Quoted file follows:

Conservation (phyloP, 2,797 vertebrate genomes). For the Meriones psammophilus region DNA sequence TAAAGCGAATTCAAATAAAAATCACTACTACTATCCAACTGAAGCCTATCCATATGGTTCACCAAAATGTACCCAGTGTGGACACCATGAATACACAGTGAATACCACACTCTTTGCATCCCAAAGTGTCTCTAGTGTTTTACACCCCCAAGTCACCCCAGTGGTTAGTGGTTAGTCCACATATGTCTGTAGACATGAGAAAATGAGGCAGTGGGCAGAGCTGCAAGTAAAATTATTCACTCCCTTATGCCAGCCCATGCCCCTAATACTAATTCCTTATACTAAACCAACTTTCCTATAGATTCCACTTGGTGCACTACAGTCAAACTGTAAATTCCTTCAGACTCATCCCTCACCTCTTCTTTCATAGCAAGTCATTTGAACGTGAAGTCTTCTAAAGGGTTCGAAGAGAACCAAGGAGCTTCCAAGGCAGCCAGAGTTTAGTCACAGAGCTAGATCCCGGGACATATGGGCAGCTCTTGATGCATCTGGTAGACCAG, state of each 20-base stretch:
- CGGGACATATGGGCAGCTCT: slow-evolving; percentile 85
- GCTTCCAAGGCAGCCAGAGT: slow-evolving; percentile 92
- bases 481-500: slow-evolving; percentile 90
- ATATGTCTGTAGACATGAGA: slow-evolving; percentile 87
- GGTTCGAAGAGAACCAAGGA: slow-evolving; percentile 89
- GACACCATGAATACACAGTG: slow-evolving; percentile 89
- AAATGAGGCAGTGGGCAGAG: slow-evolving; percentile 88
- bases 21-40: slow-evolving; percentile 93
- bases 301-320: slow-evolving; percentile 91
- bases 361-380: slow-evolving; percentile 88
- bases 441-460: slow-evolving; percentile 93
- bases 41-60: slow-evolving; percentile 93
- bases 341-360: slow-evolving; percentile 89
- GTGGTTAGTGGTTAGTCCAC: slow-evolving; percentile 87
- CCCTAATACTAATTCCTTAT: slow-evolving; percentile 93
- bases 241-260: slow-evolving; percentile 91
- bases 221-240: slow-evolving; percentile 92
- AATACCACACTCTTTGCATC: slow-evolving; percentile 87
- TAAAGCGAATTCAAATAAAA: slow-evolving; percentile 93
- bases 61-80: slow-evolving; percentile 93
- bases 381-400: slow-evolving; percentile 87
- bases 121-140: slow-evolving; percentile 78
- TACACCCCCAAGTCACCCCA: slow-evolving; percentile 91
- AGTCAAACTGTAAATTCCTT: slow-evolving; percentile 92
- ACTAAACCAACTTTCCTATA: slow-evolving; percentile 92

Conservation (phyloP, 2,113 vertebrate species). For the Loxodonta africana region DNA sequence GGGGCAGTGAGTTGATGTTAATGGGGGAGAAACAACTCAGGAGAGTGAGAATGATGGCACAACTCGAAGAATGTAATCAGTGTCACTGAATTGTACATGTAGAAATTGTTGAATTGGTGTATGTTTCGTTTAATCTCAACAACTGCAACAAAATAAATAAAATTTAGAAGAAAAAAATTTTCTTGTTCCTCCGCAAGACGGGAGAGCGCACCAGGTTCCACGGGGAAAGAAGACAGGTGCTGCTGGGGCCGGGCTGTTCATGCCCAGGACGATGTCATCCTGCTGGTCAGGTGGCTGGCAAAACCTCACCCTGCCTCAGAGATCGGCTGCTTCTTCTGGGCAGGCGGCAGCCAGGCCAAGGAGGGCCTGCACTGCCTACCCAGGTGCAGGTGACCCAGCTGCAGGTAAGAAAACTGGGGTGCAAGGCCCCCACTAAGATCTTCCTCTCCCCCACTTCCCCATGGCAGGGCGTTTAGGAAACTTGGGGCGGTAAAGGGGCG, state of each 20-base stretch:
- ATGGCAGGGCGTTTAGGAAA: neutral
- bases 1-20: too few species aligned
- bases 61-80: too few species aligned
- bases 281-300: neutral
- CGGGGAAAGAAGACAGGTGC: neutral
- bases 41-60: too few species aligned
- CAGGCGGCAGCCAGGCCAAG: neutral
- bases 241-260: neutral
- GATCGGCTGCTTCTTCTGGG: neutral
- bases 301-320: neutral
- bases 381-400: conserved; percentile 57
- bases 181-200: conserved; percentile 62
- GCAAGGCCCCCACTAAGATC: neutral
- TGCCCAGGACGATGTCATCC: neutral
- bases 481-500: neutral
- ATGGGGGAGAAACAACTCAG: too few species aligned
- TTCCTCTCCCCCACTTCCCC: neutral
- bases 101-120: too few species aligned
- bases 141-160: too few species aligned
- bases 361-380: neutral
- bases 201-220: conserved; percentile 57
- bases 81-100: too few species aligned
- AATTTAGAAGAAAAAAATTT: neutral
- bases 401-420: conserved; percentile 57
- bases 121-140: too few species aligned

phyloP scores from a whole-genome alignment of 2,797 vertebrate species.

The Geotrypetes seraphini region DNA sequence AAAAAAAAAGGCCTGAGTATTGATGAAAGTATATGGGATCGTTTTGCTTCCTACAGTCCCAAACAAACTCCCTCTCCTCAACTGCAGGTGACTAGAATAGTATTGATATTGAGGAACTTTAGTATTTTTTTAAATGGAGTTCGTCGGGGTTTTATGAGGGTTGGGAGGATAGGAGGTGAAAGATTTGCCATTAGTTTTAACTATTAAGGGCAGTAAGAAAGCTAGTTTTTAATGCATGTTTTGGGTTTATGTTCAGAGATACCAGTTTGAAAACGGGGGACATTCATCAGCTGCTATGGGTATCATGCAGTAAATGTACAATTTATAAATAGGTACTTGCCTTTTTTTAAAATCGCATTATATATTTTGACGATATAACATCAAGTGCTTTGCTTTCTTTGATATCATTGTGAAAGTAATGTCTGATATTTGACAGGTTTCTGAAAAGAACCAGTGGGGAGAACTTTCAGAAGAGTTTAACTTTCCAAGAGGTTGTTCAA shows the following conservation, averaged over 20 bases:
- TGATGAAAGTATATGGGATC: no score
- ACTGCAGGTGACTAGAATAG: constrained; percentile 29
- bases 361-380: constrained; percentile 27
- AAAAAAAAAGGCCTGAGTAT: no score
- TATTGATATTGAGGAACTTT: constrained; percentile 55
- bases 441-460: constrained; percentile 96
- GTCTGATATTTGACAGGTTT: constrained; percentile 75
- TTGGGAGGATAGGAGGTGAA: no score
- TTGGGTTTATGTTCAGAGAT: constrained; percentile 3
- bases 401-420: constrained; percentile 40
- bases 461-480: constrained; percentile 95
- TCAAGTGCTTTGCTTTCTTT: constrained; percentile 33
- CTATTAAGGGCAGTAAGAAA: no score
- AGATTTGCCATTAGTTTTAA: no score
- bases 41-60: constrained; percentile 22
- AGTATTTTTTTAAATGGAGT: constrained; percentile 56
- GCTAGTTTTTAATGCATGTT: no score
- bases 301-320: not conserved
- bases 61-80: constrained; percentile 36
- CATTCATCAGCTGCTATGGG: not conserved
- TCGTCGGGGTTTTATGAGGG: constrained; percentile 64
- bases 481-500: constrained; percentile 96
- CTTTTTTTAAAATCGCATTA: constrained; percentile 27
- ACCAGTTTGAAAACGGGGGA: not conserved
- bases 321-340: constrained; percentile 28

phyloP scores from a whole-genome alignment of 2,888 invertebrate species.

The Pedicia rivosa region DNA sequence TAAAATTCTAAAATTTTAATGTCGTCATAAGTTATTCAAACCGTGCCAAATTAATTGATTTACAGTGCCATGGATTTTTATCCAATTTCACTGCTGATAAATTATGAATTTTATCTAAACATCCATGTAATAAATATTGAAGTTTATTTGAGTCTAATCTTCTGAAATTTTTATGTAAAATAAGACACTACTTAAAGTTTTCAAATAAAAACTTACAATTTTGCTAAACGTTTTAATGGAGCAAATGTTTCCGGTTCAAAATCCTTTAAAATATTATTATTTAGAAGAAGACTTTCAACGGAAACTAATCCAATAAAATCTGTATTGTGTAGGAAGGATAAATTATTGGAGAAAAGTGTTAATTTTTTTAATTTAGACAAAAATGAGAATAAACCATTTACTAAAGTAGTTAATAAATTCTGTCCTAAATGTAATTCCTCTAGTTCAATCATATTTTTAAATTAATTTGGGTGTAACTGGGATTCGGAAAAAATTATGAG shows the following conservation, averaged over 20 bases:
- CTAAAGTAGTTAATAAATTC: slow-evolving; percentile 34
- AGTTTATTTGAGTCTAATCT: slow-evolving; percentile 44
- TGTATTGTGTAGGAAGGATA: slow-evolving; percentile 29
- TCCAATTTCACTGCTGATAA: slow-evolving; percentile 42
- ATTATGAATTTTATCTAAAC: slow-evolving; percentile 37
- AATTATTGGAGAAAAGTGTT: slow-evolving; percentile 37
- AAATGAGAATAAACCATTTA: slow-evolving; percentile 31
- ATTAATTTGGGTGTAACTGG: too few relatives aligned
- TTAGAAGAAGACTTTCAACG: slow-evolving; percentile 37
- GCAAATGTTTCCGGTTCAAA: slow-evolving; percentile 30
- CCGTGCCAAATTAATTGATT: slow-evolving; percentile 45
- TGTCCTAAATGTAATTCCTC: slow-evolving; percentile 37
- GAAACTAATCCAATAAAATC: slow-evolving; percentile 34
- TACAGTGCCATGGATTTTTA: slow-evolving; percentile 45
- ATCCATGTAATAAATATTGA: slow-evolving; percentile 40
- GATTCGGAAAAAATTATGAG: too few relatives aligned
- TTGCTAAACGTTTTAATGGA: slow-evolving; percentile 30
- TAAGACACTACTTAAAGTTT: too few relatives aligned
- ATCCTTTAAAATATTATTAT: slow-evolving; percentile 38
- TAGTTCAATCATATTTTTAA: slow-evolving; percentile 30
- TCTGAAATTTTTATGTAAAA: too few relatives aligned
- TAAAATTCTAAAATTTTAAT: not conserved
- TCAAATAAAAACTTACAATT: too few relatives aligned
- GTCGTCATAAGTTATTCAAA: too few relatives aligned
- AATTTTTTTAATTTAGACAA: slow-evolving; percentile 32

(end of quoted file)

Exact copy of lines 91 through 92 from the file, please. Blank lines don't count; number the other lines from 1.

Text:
- GCAAATGTTTCCGGTTCAAA: slow-evolving; percentile 30
- CCGTGCCAAATTAATTGATT: slow-evolving; percentile 45